DC’s resident Atlantean gets his first full movie, but does Aquaman end up sinking or swimming when thrown in at the deep end?
It speaks volumes of the current landscape of blockbusters, that a film like Aquaman can be made and distributed with so much confidence in the end product. While certain overzealous fanboys, fangirls and fan-non-binaries on the DC side of the comic divide will scoff at the thought, there’s a lot of credit due to Marvel’s run of films for Aquaman‘s existence.
After the disaster of Justice League, Warner Bros. didn’t have a whole lot to salvage – let’s be honest, nobody came out of that film well. Inexplicably though, the character that came out of it the least scathed was Jason Momoa’s Aquaman; given that his solo film was already well into production by the time Justice League came out, that was probably a sizeable sigh of relief for DC.
That said, there wasn’t a huge amount to go on from Momoa’s performance in the team-up last year: aside from the generic dudebro take on Arthur Curry, he didn’t get much time or opportunity to develop in any meaningful way.
It’s no real surprise then, that the first film entirely devoted to Atlantis’ favourite son decided to compensate for that by throwing everything into this movie.
From beginning to end, Aquaman shamelessly embraces everything that makes the hero a joke to many; talking to fish, super-fast swimming and a predilection for tridents feature heavily here. It would have been easy for the filmmakers to go the postmodern Disney route and crack wise about all of Aquaman’s foibles and bizarre heritage, but director James Wan is having none of that – he’s made an Aquaman movie on his own terms, whether anyone likes it or not.
As a result, Aquaman is absolutely nuts, often incoherent and overstuffed with clunky dialogue and wooden performances. I cannot state it clearly enough: Aquaman is a terrible, terrible film, that makes absolutely no sense and everyone in it is either eye-swivelling overacting or more wooden than the sunken-ship-hiding-place at the bottom of Atlantis.
And I loved every single minute of it.
The best thing about Aquaman is just how unafraid it is of its audience laughing at it. At times it feels like the film is laughing along with you. That can be pretty much summed up in one song that features here: a Pitbull rap including a cover of Toto’s Africa as Aquaman and Mera, The Female Character, fly over the Sahara in one of the film’s half-dozen subplots. It really needs to be heard to be believed.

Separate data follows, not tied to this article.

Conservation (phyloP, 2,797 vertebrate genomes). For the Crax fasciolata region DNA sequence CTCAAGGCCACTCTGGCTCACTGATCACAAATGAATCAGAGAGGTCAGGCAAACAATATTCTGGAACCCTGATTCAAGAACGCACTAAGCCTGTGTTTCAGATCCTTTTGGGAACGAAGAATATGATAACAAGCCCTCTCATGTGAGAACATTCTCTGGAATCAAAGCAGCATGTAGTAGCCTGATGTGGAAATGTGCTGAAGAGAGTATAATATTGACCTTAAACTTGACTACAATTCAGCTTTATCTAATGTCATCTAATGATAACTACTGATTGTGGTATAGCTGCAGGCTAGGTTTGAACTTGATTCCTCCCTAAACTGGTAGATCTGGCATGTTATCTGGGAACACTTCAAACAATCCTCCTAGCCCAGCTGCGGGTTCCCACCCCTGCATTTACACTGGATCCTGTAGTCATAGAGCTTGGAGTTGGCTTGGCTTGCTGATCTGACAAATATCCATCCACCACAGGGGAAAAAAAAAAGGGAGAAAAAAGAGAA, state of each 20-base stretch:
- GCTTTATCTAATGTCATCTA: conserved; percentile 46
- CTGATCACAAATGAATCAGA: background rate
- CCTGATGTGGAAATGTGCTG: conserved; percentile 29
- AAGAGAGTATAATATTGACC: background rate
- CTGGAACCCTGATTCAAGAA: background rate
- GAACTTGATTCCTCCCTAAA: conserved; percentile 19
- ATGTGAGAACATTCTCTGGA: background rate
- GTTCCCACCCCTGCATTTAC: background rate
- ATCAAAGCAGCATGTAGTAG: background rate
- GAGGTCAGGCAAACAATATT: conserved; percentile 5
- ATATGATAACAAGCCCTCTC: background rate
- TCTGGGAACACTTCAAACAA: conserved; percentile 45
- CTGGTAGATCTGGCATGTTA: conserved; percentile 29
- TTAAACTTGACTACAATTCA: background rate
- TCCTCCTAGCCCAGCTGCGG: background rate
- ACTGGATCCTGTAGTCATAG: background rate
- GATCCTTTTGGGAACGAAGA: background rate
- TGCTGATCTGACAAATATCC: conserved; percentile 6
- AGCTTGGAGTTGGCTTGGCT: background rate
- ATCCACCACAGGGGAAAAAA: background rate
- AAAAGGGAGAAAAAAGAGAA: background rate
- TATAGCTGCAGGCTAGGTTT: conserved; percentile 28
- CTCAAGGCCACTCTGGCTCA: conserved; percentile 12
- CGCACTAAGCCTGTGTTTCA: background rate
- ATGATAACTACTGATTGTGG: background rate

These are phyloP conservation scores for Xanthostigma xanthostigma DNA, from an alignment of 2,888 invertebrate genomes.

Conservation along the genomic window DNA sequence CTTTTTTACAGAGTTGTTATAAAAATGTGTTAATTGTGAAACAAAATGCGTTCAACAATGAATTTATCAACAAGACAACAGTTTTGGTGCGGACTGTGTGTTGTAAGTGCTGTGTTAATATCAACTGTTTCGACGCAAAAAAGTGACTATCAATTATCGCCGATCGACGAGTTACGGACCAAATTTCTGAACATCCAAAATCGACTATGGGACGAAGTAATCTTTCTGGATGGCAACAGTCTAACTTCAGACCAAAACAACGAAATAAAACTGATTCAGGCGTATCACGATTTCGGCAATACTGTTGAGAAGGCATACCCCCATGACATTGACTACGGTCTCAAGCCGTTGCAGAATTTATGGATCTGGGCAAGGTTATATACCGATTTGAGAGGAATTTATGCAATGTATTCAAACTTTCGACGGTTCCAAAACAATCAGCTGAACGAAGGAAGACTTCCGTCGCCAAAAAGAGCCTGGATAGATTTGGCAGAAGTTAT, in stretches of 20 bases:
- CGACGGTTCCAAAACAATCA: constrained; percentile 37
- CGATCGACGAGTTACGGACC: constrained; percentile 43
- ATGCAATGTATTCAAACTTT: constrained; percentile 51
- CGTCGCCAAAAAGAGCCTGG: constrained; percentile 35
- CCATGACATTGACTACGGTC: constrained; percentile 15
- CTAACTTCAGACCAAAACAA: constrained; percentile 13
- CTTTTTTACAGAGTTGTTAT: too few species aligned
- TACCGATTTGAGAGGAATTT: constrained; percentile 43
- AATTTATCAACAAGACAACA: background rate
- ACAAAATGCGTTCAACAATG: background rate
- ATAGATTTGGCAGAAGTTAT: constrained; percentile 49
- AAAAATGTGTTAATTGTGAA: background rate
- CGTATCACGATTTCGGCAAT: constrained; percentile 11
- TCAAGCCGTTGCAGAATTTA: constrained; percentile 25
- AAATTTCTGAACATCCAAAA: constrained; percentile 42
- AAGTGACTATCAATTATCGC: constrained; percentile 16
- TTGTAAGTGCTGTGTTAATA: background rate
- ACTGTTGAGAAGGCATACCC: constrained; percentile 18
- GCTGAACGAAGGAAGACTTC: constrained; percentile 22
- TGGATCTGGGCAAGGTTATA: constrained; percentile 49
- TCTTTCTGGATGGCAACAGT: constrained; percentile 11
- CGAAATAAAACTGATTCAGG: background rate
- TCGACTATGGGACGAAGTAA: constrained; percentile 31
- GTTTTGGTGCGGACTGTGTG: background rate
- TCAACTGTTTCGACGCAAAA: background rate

Aquaman in many ways can be compared to Rocky IV. Both heavily feature Dolph Lundgren, both are ridiculously camp and colourful, both have a soundtrack that will go down in history, and where Rocky IV is made up mostly of montages, Aquaman is made up mostly of subplots:
- The looming war between the ocean-dwellers and the surface world, being propagated by Patrick Wilson as Arthur Curry’s half-brother Orm
- A power struggle between the two that involves a fight to the death (with a drumming octopus dictating the rhythm. A drumming octopus. An octopus. Drumming.)
- A revenge plot involving Black Manta
- A family drama including missing mums and lighthouse-keeping dads
- Mera seeking approval from daddy Dolph
- A quest for a mythical trident that just so happens to be guarded by a kraken voiced by Mary Poppins.
- Also the story of a plucky young octopus drummer that gets its big break performing at a fight to the death.
I really can’t get past the octopus drummer.
Throughout all of this, Jason Momoa gives a performance that would have been passable in a dumb ’80s action movie. The man has his fans – and I’m one of them – but bless him he cannot act. There’s a reason he was at his best as Khal Drogo in Game of Thrones, and it wasn’t his uncanny ability to act everyone else off screen.
Clearly Wan was aware of this slight issue too, and so enlisted a heap of estimable actors to do the heavy lifting: Patrick Wilson, Nicole Kidman, Willem Dafoe, Temuera Morrison, and of course Julie Andrews. Even in her small role she dominates the scene she shares with Momoa, and only he was on screen for its duration.
Despite his lack of acting prowess though, it’s impossible to dislike Jason Momoa. His portrayal of Aquaman this time around has evolved slightly from the surfer bro meathead of Justice League, and while he doesn’t convey any particular nuances in his performance, he did enough for me to buy Arthur’s development in the film as Aquaman embraces his destiny to be a hero of Atlantis and for everyone up on the land.
Speaking of Atlantis, one of the legitimately good things about Aquaman is in the film’s underwater aesthetic. The different undersea kingdoms feel lived-in and believable enough to be a reliable anchor for the film’s more nonsensical goings-on. Whoever worked in the art department of that film should be very proud, because Aquaman, for all of its many, many faults is a visual delight.
Whether this is a film that holds up to a repeat viewing remains to be seen, but I fear that after the first time, Aquaman‘s appeal is likely lost after the initial shock. If this is the template for DC’s films going forward though, there’s no doubt that we’re in for an entertaining run of superhero movies.
Now all that Warners need to do is make the films, well, good.